Advantages of a Sole Trader:
The sole trader is one of the most popular ways to start a new business in the UK, and it is especially popular among those starting their first business.
You are not required to incorporate your company at Companies House.
No registration fee is required.
- Setting up a company as a sole trader is comparatively inexpensive.
- There is a minimal requirement for bookkeeping, accounting and filling as sole traders can make their accounts.
Sole traders have complete ownership and control over their business.
Decisions can be made quickly and efficiently without the need for lengthy, group discussions.
The sole trader owns the entire net profit.
A sole trader's personal or business information will not be made public.
Please watch the video given below to get more details:
Disadvantages of a Sole Trader
- As there is no legal distinction between a sole trader's personal and business finances, they will have unlimited liability for all business debts and claims.
- The sole trader is fully responsible and accountable for all business-related decisions.
- Raising capital can be difficult.
- A sole trader's entire taxable income is subject to Income Tax and National Insurance.
- The credibility of sole traders may not be as reassuring to larger companies and lenders as incorporated business structures.
- Sole traders are perceived as smaller and less established.
- Sole traders are not as tax-efficient as limited companies.
- In a sole trader enterprise, it may be impossible to meet the criteria for statutory sick pay and maternity pay.
Many entrepreneurs prefer a limited company for its credibility and proper business organisation. The advantages of a limited company listed below may persuade you to choose this over a sole trader registration.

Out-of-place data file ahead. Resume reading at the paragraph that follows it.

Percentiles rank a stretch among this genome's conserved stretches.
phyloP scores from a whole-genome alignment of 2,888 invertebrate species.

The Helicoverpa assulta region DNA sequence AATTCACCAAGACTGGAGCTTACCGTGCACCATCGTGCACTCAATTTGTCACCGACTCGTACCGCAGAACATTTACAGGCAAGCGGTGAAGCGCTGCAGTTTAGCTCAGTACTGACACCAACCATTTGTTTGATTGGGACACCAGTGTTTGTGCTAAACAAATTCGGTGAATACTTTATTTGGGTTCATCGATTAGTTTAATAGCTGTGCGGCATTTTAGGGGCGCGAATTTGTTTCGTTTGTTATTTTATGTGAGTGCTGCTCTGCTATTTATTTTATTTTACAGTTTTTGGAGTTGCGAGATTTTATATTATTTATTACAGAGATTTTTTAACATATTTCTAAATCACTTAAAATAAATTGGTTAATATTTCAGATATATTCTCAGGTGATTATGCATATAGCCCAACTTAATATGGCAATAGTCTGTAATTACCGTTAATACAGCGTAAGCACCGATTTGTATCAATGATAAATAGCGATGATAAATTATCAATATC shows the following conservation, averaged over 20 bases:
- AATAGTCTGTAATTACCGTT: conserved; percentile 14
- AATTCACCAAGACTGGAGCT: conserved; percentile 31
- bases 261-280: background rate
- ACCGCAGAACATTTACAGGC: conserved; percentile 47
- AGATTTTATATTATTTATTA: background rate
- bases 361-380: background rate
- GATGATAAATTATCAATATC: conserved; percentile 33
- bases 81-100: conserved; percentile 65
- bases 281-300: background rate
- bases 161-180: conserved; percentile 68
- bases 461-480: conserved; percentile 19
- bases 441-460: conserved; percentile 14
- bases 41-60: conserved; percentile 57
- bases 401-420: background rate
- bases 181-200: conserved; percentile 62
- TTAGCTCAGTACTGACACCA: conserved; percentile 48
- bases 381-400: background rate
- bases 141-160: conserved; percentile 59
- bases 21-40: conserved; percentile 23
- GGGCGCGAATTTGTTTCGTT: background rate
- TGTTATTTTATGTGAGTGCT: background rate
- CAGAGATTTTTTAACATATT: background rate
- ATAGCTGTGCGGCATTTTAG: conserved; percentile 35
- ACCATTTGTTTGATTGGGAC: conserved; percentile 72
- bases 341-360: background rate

- Limited companies are separate legal entities from their owners.
- A limited company provides limited liability, which means that shareholders'/guarantors' finances/assets are protected over and above their investment/guarantee agreement with the company.
- Limited liabilities exude professionalism and credibility.
- It is always perceived as a larger and more established corporation.
- Limited companies are more appealing to a wider range of potential clients.
- Raising capital from lenders/investors is easier with a limited company.
- Scaling and growing a business is easier for limited companies.
- Even if the original company owners are no longer involved, a limited company can continue its operation.
- All taxable income is subject to corporation tax.
- Limited companies are more tax-efficient.
- Directors can pay themselves a salary plus dividends, which has far better tax implications.
- Shares can be exchanged for capital investment.
Also read: Requirements of a limited company UK
Disadvantages of a Limited Company
- Although company registration takes little time, a limited company must be incorporated at Companies House.
- It is necessary to register with HMRC for corporation tax purposes.
- Limited companies may be more expensive to establish.
- There are some restrictions when choosing a company name.
- If you are an undischarged bankrupt or a disqualified director, you cannot form a limited company.
- The registered office address must be in the same region of the United Kingdom where the company was registered.
- A service address is required for directors, subscribers, secretaries, and People with Significant Control (PSCs).
- Details of the registered office address, service addresses, directors, shareholders, PSC, filing history, and financial activity are all made public.
- Accounting and filing tasks are time-consuming in a limited company, so administrative tasks in a sole trader business are far easier. As a result, an accountant is required.